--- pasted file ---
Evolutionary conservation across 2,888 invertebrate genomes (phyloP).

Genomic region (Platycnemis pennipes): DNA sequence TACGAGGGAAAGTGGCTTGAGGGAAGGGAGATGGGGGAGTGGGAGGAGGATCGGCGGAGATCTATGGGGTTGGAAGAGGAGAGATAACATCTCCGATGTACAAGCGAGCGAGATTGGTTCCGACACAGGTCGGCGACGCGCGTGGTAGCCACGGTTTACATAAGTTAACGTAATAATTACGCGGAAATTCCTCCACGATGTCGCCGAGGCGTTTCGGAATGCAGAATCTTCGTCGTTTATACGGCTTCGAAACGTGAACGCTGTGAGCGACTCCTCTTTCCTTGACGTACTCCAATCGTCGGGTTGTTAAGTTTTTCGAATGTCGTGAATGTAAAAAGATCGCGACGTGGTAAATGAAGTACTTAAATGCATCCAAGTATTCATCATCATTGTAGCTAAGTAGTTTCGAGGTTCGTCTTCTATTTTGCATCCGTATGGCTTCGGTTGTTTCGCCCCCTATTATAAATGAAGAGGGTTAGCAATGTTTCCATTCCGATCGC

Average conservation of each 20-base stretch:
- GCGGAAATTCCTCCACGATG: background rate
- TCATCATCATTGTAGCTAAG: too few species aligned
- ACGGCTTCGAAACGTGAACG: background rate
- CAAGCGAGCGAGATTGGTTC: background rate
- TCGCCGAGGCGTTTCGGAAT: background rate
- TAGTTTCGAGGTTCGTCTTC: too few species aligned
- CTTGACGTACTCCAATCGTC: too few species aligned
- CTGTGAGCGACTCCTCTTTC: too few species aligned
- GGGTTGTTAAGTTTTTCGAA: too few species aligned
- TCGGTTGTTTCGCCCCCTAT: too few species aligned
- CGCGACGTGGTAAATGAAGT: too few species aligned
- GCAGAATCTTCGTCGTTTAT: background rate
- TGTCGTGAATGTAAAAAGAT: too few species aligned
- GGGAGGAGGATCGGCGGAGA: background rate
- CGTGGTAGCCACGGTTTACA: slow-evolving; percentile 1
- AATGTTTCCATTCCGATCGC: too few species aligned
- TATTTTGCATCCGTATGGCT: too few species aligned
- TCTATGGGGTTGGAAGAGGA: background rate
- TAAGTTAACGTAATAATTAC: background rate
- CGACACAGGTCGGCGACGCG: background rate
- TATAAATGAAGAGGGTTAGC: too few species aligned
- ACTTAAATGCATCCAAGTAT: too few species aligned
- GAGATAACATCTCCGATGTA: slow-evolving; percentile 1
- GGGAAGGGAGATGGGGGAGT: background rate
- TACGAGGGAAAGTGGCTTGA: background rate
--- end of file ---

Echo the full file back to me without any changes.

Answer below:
Evolutionary conservation across 2,888 invertebrate genomes (phyloP).

Genomic region (Platycnemis pennipes): DNA sequence TACGAGGGAAAGTGGCTTGAGGGAAGGGAGATGGGGGAGTGGGAGGAGGATCGGCGGAGATCTATGGGGTTGGAAGAGGAGAGATAACATCTCCGATGTACAAGCGAGCGAGATTGGTTCCGACACAGGTCGGCGACGCGCGTGGTAGCCACGGTTTACATAAGTTAACGTAATAATTACGCGGAAATTCCTCCACGATGTCGCCGAGGCGTTTCGGAATGCAGAATCTTCGTCGTTTATACGGCTTCGAAACGTGAACGCTGTGAGCGACTCCTCTTTCCTTGACGTACTCCAATCGTCGGGTTGTTAAGTTTTTCGAATGTCGTGAATGTAAAAAGATCGCGACGTGGTAAATGAAGTACTTAAATGCATCCAAGTATTCATCATCATTGTAGCTAAGTAGTTTCGAGGTTCGTCTTCTATTTTGCATCCGTATGGCTTCGGTTGTTTCGCCCCCTATTATAAATGAAGAGGGTTAGCAATGTTTCCATTCCGATCGC

Average conservation of each 20-base stretch:
- GCGGAAATTCCTCCACGATG: background rate
- TCATCATCATTGTAGCTAAG: too few species aligned
- ACGGCTTCGAAACGTGAACG: background rate
- CAAGCGAGCGAGATTGGTTC: background rate
- TCGCCGAGGCGTTTCGGAAT: background rate
- TAGTTTCGAGGTTCGTCTTC: too few species aligned
- CTTGACGTACTCCAATCGTC: too few species aligned
- CTGTGAGCGACTCCTCTTTC: too few species aligned
- GGGTTGTTAAGTTTTTCGAA: too few species aligned
- TCGGTTGTTTCGCCCCCTAT: too few species aligned
- CGCGACGTGGTAAATGAAGT: too few species aligned
- GCAGAATCTTCGTCGTTTAT: background rate
- TGTCGTGAATGTAAAAAGAT: too few species aligned
- GGGAGGAGGATCGGCGGAGA: background rate
- CGTGGTAGCCACGGTTTACA: slow-evolving; percentile 1
- AATGTTTCCATTCCGATCGC: too few species aligned
- TATTTTGCATCCGTATGGCT: too few species aligned
- TCTATGGGGTTGGAAGAGGA: background rate
- TAAGTTAACGTAATAATTAC: background rate
- CGACACAGGTCGGCGACGCG: background rate
- TATAAATGAAGAGGGTTAGC: too few species aligned
- ACTTAAATGCATCCAAGTAT: too few species aligned
- GAGATAACATCTCCGATGTA: slow-evolving; percentile 1
- GGGAAGGGAGATGGGGGAGT: background rate
- TACGAGGGAAAGTGGCTTGA: background rate